The breast cancer mortality rate in women around the world is high.1 In recent years, breast cancer has become the most common cancer among Chinese women, accounting for 12.2% of global cases and 9.6% of deaths caused by cancer.2 Early detection of breast cancer is closely related to the disease prognosis. The continuously high number of patients with breast cancer worldwide indicates an urgent need for early detection biomarkers. Epigenetic change, including DNA methylation, is one of the most common molecular changes in human tumor formation; breast cancer is no exception to this.3

DNA methylation is a reversible process of changing gene expression patterns without altering the DNA sequence.4 Hypomethylation and hypermethylation are related to breast cancer;4 when compared with adjacent tissue, hypomethylation in tumors and metastasis tissues is usually found to increase oncogene expression, activate transcription, and then change genome stability.4 A CpG island is located in the promoter region of the tumor suppressor gene, which is usually unmethylated in normal cells.

Mammalian DNA methylation levels over the course of a mammal’s life vary significantly: in the first few divisions of a fertilized egg, demethylases remove almost all methylation markers inherited from the parent DNA molecule.5 When the embryo develops in the uterus, a new kind of methylation occurs within the genome, builds sex that DNA methylation enzyme to establish a new mode of methylation. Once new methylation patterns are built in the cell, they are passed to all cells in the DNA molecule by maintaining the methylation enzyme. This explains why imprinting is neither a mutation nor a permanent change.5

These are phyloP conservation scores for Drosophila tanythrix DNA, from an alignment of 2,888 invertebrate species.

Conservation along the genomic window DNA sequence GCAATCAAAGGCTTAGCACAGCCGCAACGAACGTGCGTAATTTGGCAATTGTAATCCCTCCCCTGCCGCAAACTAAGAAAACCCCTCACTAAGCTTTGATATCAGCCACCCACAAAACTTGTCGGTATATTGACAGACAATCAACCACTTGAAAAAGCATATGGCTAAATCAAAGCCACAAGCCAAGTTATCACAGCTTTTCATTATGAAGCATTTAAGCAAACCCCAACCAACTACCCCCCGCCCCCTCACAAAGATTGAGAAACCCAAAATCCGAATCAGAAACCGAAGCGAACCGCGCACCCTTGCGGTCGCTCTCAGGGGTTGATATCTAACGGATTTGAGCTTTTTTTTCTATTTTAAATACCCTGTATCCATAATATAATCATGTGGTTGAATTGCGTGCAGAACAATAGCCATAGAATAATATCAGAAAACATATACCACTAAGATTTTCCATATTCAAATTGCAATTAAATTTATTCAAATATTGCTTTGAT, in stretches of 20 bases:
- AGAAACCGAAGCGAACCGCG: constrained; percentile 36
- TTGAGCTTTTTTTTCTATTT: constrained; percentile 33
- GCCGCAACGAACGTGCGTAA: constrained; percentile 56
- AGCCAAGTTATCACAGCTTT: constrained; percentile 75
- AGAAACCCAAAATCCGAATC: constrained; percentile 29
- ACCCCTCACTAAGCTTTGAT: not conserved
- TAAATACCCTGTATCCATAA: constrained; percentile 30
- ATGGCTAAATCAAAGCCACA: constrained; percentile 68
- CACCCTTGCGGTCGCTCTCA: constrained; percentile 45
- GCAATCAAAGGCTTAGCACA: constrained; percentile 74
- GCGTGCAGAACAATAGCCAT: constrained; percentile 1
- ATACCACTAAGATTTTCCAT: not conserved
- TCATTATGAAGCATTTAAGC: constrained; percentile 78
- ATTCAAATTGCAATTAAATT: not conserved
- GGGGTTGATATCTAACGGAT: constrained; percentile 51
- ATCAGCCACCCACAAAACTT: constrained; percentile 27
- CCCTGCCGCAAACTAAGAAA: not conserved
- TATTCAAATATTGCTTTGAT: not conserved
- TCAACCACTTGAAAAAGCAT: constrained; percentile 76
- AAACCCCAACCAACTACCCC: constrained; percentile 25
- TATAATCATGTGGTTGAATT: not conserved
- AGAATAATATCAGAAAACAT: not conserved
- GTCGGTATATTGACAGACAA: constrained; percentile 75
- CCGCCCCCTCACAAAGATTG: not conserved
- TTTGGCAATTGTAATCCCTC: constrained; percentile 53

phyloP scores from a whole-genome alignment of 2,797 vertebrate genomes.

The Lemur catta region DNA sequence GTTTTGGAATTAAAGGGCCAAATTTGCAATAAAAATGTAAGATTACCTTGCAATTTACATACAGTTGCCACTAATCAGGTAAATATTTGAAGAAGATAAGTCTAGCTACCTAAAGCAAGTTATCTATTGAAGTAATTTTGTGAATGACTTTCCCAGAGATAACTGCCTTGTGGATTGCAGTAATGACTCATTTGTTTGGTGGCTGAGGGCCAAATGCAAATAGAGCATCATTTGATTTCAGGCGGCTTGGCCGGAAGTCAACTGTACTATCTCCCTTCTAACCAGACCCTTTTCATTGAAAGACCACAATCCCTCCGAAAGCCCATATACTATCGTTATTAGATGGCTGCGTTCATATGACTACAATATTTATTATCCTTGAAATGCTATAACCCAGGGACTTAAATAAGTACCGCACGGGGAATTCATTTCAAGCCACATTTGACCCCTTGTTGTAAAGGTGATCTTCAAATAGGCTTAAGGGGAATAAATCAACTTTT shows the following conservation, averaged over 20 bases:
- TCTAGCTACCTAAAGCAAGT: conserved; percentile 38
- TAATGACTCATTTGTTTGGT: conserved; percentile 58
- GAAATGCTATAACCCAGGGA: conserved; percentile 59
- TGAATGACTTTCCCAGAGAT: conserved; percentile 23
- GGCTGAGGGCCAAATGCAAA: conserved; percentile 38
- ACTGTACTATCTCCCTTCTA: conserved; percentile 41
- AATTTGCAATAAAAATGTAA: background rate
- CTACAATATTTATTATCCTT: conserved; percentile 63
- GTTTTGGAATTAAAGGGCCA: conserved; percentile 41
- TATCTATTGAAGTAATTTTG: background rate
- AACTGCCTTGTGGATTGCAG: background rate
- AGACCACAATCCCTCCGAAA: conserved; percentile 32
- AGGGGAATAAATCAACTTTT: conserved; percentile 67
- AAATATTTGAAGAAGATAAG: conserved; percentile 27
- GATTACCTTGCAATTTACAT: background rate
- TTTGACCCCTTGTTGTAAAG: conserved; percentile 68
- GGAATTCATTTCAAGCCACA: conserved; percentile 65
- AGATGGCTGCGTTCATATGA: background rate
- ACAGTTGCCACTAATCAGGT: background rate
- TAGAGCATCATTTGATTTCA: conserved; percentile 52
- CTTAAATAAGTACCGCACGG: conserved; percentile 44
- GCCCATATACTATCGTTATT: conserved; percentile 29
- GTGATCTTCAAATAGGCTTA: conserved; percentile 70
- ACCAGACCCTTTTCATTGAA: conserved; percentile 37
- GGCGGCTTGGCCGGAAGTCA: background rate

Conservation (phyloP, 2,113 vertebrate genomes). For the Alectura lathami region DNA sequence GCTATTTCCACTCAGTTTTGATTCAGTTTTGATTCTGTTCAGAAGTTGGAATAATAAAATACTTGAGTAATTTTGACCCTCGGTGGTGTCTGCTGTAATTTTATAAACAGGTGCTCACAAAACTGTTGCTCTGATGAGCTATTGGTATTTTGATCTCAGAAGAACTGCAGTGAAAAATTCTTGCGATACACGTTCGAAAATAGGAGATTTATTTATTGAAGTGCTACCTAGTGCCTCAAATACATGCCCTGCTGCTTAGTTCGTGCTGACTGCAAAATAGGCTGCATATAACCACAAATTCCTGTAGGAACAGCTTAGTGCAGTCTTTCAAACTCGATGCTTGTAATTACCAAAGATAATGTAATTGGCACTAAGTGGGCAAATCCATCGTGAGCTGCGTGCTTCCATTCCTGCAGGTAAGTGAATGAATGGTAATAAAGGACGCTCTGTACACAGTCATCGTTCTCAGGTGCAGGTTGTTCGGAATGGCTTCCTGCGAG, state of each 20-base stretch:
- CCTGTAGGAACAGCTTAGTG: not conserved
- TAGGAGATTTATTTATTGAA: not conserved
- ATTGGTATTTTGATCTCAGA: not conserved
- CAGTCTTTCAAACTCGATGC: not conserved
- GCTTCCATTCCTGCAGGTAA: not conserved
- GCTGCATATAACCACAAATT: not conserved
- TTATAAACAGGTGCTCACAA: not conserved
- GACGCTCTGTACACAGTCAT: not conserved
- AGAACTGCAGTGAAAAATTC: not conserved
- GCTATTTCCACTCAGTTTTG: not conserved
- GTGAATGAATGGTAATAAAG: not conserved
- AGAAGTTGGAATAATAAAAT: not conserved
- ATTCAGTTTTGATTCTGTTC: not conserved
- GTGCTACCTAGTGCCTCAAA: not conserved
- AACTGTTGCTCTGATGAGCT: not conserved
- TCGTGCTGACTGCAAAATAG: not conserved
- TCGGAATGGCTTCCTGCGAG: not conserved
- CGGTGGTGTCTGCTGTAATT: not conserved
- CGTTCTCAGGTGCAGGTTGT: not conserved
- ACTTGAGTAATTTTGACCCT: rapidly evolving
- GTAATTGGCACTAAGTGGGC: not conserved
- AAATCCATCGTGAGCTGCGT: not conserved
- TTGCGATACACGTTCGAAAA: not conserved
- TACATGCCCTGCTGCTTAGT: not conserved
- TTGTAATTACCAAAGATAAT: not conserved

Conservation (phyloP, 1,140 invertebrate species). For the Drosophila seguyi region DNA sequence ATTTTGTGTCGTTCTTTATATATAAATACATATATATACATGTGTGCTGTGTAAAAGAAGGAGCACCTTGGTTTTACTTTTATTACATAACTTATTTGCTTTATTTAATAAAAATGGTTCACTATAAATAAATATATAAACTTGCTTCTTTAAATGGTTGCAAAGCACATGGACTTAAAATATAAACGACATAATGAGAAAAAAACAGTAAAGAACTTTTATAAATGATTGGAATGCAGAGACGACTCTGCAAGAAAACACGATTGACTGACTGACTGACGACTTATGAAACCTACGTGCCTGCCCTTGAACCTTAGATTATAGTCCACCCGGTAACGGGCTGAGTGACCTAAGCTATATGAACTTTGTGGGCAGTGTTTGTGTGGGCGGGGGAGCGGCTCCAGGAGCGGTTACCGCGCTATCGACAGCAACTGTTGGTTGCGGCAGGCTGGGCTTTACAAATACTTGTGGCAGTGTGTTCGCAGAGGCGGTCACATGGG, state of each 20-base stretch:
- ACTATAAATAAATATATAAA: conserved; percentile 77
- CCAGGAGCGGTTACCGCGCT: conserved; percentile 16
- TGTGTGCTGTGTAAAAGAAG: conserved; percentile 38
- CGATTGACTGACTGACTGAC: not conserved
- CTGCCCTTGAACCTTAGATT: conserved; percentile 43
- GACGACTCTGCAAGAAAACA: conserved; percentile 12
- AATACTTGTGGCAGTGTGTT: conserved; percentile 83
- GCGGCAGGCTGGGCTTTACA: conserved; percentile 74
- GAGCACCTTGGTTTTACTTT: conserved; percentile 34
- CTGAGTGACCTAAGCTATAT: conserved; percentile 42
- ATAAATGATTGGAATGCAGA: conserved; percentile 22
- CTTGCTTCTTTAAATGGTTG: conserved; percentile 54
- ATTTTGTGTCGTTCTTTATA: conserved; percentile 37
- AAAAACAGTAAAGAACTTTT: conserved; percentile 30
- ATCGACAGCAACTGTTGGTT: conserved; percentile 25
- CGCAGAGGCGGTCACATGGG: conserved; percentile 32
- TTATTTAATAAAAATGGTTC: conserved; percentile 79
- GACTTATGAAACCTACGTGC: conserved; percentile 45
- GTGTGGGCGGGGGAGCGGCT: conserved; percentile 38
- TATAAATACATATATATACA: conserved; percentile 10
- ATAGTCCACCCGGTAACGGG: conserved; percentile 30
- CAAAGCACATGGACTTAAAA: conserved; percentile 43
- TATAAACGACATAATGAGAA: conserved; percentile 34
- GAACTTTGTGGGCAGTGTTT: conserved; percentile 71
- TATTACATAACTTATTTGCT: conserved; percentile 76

Imprinting is reversible; it only lasts for the lifetime of the individual. In the next generation of individual gamete formation, the old gene imprinting is eliminated, and new gene imprinting occurs.5 Thus, one of the molecular mechanisms of genetic imprinting may be DNA methylation.5 In the study of genetic imprinting and tumors, it has also been found that the tumor suppressor gene P16 is inactivated by methylation; meanwhile, demethylation can restore the original characteristics of the gene.6 Abnormal methylation may be an important cause of tumor formation,6 suggesting that DNA methylation modification has a wide range of functions.6

Methylated DNA can undergo demethylation. DNA demethylation is regulated by segments within genes and the factors that bind to them.7 There are two hypotheses explaining the molecular mechanisms of DNA demethylation.7

The first hypothesis is associated with semi-reserved DNA replication, which is called passive demethylation.7 If the DNA is not methylated after semi-preserved replication, it is in the semi-methylated state.7 If the semi-preserved DNA replication occurs again and the DNA methylation activity is still inhibited, 50% of the cells are in the semi-methylated state.

The second hypothesis involves an active process unrelated to semi-reserved replication.7 DNA demethylation is catalyzed by DNA demethylase. DNA demethylation is a reaction in which methylated bases are removed under the action of DNA glycosidase; this is equivalent to the repair reaction of damaged DNA catalyzed by the cleavage and coupling of glycosidase and nuclease without a base.7 5-methylcytosine glycosylase is an in vivo candidate demethylase. In addition, methylated CpG binding proteins, such as MBD2, also exhibit demethylase activity.7